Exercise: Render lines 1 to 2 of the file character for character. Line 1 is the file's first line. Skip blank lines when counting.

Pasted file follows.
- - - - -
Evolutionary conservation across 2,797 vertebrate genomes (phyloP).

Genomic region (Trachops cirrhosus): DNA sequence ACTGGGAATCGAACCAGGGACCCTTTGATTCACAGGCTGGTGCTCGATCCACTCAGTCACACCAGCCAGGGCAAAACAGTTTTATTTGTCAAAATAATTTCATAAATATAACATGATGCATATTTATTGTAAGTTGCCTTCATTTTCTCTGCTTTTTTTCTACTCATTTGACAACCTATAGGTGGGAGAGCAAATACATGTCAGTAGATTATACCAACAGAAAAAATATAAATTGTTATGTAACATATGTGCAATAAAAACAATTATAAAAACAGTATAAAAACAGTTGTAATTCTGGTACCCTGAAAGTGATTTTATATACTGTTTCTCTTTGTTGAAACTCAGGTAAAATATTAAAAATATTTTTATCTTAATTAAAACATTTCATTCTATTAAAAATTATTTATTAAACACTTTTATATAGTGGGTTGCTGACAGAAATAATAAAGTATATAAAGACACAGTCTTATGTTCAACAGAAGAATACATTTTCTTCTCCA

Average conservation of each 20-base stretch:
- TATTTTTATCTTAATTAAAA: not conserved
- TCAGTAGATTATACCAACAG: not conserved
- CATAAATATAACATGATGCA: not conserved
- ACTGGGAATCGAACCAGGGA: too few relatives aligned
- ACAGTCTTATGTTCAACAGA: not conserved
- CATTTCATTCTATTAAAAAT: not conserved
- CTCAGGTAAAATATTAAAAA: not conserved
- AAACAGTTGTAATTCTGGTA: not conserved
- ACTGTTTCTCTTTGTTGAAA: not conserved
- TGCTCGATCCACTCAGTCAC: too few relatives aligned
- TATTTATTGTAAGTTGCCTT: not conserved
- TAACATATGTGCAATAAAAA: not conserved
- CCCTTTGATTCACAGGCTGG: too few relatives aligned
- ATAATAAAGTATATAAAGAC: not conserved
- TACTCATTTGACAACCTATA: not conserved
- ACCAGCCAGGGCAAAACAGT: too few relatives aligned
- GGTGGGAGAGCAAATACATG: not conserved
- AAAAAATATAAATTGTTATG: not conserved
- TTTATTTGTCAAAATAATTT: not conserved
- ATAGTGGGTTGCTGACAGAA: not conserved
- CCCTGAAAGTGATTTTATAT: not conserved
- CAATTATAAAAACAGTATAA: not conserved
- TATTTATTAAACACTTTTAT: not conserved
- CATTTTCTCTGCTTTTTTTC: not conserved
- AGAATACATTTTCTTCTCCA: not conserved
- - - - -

Evolutionary conservation across 2,797 vertebrate genomes (phyloP).

Genomic region (Trachops cirrhosus): DNA sequence ACTGGGAATCGAACCAGGGACCCTTTGATTCACAGGCTGGTGCTCGATCCACTCAGTCACACCAGCCAGGGCAAAACAGTTTTATTTGTCAAAATAATTTCATAAATATAACATGATGCATATTTATTGTAAGTTGCCTTCATTTTCTCTGCTTTTTTTCTACTCATTTGACAACCTATAGGTGGGAGAGCAAATACATGTCAGTAGATTATACCAACAGAAAAAATATAAATTGTTATGTAACATATGTGCAATAAAAACAATTATAAAAACAGTATAAAAACAGTTGTAATTCTGGTACCCTGAAAGTGATTTTATATACTGTTTCTCTTTGTTGAAACTCAGGTAAAATATTAAAAATATTTTTATCTTAATTAAAACATTTCATTCTATTAAAAATTATTTATTAAACACTTTTATATAGTGGGTTGCTGACAGAAATAATAAAGTATATAAAGACACAGTCTTATGTTCAACAGAAGAATACATTTTCTTCTCCA